WASHINGTON, February 2nd (Sputnik) — The police believe the two swastikas, one on an exterior wall and another on the ground in front of an entrance to the house, were painted sometime between 3 AM and 9 AM Saturday morning.
“It shook me up this morning, definitely made me feel marginalized on campus,” said Alpha Epsilon Pi vice president Nathaniel Bernhard.
— Tal Solovey (@SoloveyTal) January 31, 2015
“Nothing rivals a swastika as a more potent or offensive symbol of hatred and violence toward our Jewish community members,” said UC Davis Chancellor Linda P.B. Katehi in a written statement. She added that the graffiti was “repugnant and a gross violation of the values our university holds dear.”
The timing of the attack wasn’t entirely surprising to some members of the fraternity, who noted a tense atmosphere surrounding the January 29 student vote to urge the UC system to divest from “corporations that aid in the Israeli occupation of Palestine and illegal settlements in Palestinian territories.”
“This whole week has kind of been not a great week to be a Jewish student on campus,” said Bernhard.
— UCDavisDivest (@SJPUCDavis) January 30, 2015
Katehi responded to the vote with a statement stressing that such resolutions do not reflect the administration’s position, “The investment policy for the University of California system, including UC Davis, is set by the UC Board of Regents.”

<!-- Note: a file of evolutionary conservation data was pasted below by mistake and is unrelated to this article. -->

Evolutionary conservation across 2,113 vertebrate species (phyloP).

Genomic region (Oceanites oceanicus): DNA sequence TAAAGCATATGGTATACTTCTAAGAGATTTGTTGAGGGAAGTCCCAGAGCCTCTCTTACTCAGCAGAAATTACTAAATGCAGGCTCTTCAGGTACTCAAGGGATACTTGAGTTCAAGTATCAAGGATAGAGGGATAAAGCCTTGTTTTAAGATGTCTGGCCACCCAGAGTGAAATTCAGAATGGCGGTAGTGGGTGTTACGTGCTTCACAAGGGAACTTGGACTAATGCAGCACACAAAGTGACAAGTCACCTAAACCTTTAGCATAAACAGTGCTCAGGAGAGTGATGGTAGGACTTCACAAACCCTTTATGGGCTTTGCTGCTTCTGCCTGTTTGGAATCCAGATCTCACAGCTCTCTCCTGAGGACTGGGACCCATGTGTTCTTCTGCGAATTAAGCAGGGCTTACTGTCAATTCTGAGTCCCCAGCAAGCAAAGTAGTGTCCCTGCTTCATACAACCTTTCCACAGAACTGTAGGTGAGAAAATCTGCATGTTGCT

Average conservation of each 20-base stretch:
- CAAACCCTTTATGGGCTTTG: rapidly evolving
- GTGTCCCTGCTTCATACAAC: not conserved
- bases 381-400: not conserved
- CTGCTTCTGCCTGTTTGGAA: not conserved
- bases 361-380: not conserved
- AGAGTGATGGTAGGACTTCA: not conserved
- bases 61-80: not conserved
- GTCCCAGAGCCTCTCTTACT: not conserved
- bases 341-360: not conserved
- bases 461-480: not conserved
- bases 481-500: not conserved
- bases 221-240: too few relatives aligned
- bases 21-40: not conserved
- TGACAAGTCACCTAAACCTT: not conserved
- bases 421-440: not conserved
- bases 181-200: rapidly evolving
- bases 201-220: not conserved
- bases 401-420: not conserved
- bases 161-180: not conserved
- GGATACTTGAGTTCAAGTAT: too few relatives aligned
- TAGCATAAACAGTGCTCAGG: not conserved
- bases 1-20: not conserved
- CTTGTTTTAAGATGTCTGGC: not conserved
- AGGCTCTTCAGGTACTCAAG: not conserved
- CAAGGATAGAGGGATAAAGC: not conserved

A coalition of student groups posted a statement on the Twitter account of Students for Justice in Palestine in response to the vandalism:
“Just as we condemn the hanging of a noose, the defamation of the Palestinian dove, or calling students ‘terrorists’ based on their physical appearance or beliefs, we equally condemn the display of the swastika,” said the SJP of UC Davis, adding that, “We reject any attempt to blame this on any single student community, including the UC Davis Divestment movement."
— UCDavisDivest (@SJPUCDavis) February 1, 2015
“This is especially heinous behavior given that this past week, the world commemorated the 70th anniversary of the liberation of Auschwitz,” Barry Broad, president of the Board of The Jewish Federation of the Sacramento Region, said in a statement. “Unfortunately, the lessons that history has taught us about the culture of hate have not been heeded by everyone.”
Police say they have no evidence that the graffiti is related to campus activist groups and that they will be monitoring social media for anyone bragging about the vandalism or other comments that might lead them to a perpetrator.